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Employment Termination

Government blamed as shipping sheds 600 jobs

The government’s much-vaunted plan to grow SA’s shipping industry has hit a major snag, with hundreds of jobs recently being shed instead of created.  

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Numsa challenges Eskom SMS dismissals

The National Union of Metalworkers of SA (Numsa) said on Friday that it would challenge power utility Eskom on its decision to fire 1,000 workers at its Medupi construction site by SMS.

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Dismissal is unfair if rehabilitation is needed

Disabled or sick employees are protected by law. They cannot be disciplined for their incapacity (sickness or disability) even if this has been brought on by their own actions. For example, an employee who drinks excessively and becomes an alcoholic is legally classified as being ill and is protected by law. Section 6 of the Employment Equity Act (EEA) prohibits unfair discrimination against employees because of disability. This means that an employer may not discriminate against an employee because he is disabled. In fact, the EEA obliges employers to find ways of recruiting and seeking ways to accommodate people with disabilities.

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How retirement reforms will encourage retirement savings

National Treasury has introduced a number of policies aimed at encouraging South Africans to increase their retirement savings. In the 2013 budget, former minister of finance – Pravin Gordhan – announced a number of retirement reforms, i.e. taxation of retirement funds, compulsory preservation and on-retirement savings. Particularly significant in these reforms in the question of 'preservation', which was introduced to make sure that a person's assets are retained – in their own name – for their use during retirement. Batseta, leading industry body actively contributing towards the advancement of the retirement fund industry, breaks this concept of 'preservation' down further.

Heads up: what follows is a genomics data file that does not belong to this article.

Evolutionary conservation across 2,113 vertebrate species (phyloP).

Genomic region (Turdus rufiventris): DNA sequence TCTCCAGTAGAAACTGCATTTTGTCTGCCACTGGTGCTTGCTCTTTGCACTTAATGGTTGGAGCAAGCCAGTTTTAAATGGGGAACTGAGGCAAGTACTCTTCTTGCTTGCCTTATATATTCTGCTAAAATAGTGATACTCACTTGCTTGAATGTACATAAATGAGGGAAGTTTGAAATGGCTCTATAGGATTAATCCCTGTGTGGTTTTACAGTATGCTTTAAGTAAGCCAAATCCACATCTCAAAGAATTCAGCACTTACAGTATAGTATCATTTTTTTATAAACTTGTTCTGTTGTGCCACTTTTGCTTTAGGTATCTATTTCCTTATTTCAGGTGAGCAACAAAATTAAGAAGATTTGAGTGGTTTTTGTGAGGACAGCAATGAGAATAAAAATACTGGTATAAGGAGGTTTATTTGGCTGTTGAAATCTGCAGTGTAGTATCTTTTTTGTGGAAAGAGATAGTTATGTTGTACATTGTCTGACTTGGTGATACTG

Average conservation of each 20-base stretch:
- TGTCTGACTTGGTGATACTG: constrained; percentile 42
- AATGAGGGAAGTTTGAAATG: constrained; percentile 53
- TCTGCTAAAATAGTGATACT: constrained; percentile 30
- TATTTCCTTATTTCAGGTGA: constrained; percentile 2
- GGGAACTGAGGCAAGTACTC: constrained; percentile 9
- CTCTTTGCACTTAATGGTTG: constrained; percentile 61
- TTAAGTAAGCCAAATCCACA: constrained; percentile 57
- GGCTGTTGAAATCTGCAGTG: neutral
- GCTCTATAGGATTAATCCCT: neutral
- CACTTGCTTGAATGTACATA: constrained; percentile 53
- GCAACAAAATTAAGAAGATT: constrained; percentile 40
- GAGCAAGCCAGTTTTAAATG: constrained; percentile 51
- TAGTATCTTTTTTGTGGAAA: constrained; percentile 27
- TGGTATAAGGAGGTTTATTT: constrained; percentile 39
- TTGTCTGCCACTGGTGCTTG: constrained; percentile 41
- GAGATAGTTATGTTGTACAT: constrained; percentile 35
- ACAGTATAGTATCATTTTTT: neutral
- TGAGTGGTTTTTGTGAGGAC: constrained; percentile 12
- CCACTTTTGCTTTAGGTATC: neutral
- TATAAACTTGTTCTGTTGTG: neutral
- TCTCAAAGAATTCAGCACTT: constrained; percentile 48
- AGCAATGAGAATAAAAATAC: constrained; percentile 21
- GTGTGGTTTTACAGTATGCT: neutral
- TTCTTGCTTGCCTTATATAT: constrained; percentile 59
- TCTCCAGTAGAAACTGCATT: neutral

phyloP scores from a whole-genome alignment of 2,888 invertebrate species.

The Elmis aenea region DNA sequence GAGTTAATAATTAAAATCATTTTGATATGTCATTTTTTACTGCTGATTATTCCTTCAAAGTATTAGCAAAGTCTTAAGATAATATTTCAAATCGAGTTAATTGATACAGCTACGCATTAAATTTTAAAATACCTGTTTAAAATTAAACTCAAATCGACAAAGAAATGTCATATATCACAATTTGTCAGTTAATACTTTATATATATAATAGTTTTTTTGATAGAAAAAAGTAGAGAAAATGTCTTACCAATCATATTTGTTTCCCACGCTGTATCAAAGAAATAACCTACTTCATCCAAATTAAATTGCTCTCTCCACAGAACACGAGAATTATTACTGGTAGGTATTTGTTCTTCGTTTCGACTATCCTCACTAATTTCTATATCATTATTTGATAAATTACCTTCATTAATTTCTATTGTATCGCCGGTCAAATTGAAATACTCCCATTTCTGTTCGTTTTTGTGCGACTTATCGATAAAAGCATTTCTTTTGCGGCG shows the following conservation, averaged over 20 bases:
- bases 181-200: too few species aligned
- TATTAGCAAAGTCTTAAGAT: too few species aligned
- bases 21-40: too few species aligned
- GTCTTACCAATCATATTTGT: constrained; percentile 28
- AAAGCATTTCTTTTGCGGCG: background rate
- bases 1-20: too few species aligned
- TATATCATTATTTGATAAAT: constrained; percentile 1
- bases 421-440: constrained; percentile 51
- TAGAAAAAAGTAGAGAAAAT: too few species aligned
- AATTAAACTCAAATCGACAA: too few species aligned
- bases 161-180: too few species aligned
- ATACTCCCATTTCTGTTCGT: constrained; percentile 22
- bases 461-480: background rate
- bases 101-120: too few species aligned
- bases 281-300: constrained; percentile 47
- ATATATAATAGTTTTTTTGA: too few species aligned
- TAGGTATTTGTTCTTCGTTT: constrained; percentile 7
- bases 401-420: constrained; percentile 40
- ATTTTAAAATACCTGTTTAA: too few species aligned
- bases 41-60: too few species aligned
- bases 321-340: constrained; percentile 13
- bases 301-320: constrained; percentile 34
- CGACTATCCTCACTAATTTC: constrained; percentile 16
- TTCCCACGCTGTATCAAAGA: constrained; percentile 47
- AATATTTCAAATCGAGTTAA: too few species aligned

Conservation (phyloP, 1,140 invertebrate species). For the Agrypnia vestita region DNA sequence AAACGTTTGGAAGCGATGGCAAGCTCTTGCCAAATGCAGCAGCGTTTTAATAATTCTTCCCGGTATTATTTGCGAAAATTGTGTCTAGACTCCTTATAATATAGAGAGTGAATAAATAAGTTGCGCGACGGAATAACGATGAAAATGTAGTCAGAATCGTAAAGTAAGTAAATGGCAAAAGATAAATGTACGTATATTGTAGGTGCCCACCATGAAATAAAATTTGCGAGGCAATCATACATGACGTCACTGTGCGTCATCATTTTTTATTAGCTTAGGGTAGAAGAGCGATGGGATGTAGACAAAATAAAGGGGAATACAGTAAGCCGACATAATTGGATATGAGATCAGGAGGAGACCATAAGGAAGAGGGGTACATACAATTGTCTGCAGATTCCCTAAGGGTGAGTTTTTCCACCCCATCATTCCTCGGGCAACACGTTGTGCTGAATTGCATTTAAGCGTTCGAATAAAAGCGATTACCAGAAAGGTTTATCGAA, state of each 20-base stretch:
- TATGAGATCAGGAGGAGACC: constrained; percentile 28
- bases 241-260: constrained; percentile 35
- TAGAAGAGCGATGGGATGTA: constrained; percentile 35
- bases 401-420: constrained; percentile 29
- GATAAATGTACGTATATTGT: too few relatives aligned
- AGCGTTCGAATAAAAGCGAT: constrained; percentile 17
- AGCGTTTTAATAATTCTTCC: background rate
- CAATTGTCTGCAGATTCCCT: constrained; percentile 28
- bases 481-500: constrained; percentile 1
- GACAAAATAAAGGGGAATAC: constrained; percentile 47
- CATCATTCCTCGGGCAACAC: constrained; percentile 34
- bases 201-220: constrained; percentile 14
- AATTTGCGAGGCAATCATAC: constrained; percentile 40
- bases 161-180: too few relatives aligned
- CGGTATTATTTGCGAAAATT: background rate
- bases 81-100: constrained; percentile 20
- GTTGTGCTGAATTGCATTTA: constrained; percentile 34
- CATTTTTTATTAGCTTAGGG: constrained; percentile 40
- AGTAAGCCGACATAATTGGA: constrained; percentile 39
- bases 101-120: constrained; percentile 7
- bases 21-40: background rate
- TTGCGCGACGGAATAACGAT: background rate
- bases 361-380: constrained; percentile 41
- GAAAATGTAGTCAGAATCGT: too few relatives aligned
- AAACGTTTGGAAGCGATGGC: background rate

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Employers still bungling retrenchments

We've regularly reminded employers of the factors that render dismissals for operational requirements (retrenchments) fair and unfair. Despite this, employers continue to get it wrong and end up paying a very heavy price. To win a retrenchment case at the CCMA or Labour Court, the employer needs to prove the retrenchment was fair in all respects. It's the employer who has the duty to prove there was a valid reason for the retrenchment, among others. Why are employer's failing to follow the correct retrenchment procedure?

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